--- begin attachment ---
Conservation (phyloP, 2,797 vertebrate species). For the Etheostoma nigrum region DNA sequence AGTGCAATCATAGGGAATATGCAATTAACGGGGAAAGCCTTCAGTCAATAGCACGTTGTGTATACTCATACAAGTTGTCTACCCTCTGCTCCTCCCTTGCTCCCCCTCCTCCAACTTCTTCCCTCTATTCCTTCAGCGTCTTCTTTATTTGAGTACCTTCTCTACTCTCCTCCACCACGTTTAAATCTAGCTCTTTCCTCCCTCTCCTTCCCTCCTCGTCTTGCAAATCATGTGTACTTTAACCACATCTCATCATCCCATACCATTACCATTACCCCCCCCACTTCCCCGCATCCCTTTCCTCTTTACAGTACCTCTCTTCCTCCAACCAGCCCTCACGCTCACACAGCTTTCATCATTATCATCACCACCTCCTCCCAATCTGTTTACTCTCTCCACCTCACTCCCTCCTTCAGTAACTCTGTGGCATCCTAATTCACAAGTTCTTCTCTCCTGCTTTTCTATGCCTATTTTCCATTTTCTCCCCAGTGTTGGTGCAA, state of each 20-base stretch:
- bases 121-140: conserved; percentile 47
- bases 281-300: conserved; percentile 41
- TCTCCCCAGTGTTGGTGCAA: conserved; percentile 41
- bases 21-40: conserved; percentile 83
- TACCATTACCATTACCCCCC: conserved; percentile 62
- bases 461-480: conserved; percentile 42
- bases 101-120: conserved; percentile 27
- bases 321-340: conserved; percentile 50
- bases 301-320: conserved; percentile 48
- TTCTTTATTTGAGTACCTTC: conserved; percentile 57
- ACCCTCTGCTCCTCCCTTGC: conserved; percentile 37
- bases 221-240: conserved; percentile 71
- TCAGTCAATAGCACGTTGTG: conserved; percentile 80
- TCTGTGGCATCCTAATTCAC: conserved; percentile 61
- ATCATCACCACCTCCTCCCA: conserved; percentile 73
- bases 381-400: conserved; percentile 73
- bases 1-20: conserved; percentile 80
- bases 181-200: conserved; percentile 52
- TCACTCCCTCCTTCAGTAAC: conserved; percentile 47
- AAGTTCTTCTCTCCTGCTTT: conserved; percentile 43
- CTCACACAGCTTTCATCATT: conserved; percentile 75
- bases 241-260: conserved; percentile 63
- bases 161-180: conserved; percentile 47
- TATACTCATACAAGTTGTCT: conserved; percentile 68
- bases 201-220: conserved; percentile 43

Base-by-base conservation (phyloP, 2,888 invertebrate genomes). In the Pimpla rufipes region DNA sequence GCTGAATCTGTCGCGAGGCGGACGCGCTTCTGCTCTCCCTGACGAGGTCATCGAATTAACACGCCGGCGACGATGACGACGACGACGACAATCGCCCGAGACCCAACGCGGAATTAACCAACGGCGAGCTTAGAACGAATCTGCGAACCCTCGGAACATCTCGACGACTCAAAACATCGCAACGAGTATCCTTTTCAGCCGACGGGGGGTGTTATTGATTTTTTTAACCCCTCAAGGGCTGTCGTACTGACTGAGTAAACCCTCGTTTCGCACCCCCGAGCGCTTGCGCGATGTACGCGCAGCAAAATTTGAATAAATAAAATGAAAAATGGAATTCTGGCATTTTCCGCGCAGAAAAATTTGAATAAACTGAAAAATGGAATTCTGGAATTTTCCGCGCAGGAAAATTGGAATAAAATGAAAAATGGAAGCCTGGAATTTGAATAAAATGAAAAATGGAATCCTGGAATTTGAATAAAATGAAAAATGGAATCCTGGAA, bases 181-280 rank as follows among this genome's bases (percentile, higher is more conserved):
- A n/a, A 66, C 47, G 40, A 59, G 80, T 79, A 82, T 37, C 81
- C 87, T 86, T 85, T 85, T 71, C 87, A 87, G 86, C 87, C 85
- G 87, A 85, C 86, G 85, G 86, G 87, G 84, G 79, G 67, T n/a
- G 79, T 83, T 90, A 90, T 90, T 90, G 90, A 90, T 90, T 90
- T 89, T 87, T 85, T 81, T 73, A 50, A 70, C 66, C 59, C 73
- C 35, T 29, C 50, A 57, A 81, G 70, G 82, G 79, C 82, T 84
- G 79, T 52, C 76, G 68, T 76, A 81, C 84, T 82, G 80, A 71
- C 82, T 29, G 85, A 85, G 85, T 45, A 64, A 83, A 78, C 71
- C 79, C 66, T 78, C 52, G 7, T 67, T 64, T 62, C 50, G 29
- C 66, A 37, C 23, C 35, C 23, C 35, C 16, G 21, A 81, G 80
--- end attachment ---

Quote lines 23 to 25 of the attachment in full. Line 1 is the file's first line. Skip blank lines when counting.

- bases 241-260: conserved; percentile 63
- bases 161-180: conserved; percentile 47
- TATACTCATACAAGTTGTCT: conserved; percentile 68